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Author Q & A with Ellen Birkett Morris

Cindy Burnett
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Ellen Birkett Morris

Ellen Birkett Morris focuses on women and their day-to-day lives in her new collection of short stories.

I do not read short stories as often as I would like to, and I have decided to make that one of my reading goals for 2021. In line with this pursuit, I am looking forward to reading Lost Girls: Short Stories by Ellen Birkett Morris soon. Ellen is an award-winning writer, teacher and editor based in Louisville, Kentucky. Her fiction has appeared in Shenandoah, The Antioch Review, The Notre Dame Review and The South Carolina Review, among other journals, and this new collection of short stories sounds interesting and engaging. Find out more in this Q & A: 

Tell me a little bit about Lost Girls: Short Stories

Lost Girls explores the experiences of women and girls as they grieve, find love, face uncertainty, take a stand, find their future, and say goodbye to the past. A young woman creates a ritual to celebrate the life of a kidnapped girl, an unmarried, childless woman wanders into a new mother’s support group and stays, a grieving mother finds solace in an unlikely place, and a young girl discovers more than she bargained for when she spies on her neighbors. Though they may seem lost, each finds their center as they confront the challenges and expectations of womanhood. The stories feature quirky, believable women finding their truths. 

What comes first, the plot or the characters?

Characters always come first for me. I write characters who want something like Sandy in “Religion,” who is so lonely that she decided to try to join a new mother’s league meeting that she went to by mistake. Her loneliness and desire to connect leads her to do lots of unexpected things which drives the plot forward. 

What do you hope your readers take away from your book?

I hope readers see themselves in the stories, their own disappointments and triumphs. I hope seeing these universal struggles helps them feel more connected to the people in their lives. I hope that the book provides a diversion and escape from these really challenging times. 

What was the highlight of writing this book?

There were a few times in the writing when I was carried away by what was happening in the stories. It is fun to surprise yourself as a writer, to go places in story that you didn’t expect to go. I was also really thrilled to discover that I had enough stories that were thematic cousins to build an entire collection.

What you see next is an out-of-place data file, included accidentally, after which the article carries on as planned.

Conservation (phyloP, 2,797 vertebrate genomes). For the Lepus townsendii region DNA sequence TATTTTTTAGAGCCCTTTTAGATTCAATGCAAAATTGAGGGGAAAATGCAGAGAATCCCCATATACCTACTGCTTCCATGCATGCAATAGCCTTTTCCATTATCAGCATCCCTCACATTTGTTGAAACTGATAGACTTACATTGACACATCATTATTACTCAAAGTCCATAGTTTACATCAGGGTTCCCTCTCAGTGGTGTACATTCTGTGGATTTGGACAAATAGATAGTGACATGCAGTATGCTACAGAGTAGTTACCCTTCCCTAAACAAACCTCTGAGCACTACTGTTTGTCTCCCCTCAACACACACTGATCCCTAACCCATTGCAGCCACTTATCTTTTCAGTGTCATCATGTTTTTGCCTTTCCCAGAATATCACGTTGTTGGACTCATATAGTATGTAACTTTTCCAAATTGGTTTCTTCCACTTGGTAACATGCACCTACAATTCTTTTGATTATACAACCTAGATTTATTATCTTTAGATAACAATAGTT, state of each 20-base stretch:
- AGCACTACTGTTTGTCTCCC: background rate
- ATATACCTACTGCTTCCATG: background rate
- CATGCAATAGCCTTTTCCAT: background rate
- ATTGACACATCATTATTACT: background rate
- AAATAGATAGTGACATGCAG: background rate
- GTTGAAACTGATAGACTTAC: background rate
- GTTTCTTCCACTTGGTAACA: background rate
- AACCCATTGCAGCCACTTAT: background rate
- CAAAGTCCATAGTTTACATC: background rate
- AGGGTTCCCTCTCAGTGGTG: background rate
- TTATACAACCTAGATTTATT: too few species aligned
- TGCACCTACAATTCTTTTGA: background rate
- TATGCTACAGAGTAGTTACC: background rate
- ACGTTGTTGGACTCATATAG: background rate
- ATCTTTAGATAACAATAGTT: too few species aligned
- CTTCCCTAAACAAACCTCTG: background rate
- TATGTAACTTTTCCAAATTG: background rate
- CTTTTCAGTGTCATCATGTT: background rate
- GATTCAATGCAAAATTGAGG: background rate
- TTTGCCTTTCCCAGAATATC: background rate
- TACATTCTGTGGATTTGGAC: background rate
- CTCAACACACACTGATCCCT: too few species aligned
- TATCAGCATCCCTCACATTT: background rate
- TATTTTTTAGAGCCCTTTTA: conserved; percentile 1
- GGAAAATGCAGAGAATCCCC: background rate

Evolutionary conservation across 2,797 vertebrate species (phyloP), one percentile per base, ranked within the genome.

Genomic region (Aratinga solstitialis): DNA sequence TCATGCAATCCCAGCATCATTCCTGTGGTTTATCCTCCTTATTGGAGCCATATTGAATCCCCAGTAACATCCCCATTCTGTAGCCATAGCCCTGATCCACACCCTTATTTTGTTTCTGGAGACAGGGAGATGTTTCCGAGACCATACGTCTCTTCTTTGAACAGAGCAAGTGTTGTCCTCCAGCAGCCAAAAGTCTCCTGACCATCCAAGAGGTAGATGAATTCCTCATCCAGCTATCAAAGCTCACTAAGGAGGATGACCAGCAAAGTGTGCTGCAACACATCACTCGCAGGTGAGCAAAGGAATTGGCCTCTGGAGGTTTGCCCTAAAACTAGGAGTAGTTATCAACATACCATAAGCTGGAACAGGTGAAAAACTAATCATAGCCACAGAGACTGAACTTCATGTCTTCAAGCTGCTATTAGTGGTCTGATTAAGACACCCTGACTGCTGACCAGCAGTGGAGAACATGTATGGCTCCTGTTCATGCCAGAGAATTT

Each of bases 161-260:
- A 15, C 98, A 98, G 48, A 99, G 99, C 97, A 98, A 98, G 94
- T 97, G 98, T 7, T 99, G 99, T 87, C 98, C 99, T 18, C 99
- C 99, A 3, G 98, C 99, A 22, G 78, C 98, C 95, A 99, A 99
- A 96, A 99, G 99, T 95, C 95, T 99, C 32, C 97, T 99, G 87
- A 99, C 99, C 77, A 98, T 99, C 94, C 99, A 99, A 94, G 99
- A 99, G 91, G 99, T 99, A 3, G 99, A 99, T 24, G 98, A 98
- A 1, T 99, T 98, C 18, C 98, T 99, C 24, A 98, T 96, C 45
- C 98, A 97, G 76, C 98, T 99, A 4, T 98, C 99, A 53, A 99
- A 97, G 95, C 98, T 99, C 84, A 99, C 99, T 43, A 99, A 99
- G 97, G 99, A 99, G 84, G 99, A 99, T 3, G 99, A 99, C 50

How do you come up with the title(s) to your book(s)?

I look for a phrase that has some mystery to it and that captures the feel or theme of the book. For Lost Girls the title came from a story about a young woman who offers up a memorial each year to a girl from her neighborhood who was kidnapped. She leaves an old set of car keys when the girl would be 16, a bottle of whiskey at 21. Each of the stories in the collection has women and girls at a crossroads where they feel lost and need to find their way to the next thing so Lost Girls seemed like an apt title. 

Do you have any say in what your book cover(s) look like?

I got to pick out the image for Lost Girls from a collection of stock photography. I was thrilled to find an image that was so unusual and had a sense of menace and mystery, but also playfulness. 

Are you working on anything at the present that you would like to share with me?

I’m working on a novel about a female astronomer in Hawaii who balances a mother with ALS, two boyfriends and a celestial discovery. 

What do you like to do when you are not writing or reading?

Travel has always been important to me, which makes this time really challenging. I love to cook. My crowning achievement was making caramel eclairs from scratch and it only took four hours.

Share something your readers wouldn’t know about you.

I’ve been a writer my whole life. I’ve had some strange writing jobs – I wrote the newsletter for a military museum and once did an article on making turkey stuffing from White Castle hamburgers. I am proudest of the work I do to support other writers, including over 15 years promoting the work of feminist artist in Kentucky for the Kentucky Foundation for Women and a regular column interviewing authors for Authorlink.com. 

For more book recommendations and bookish thoughts, see Cindy’s monthly Buzz Reads column, her Thoughts from a Page Podcast or follow @ThoughtsFromaPage on Instagram. Find upcoming Conversations from a Page events here.

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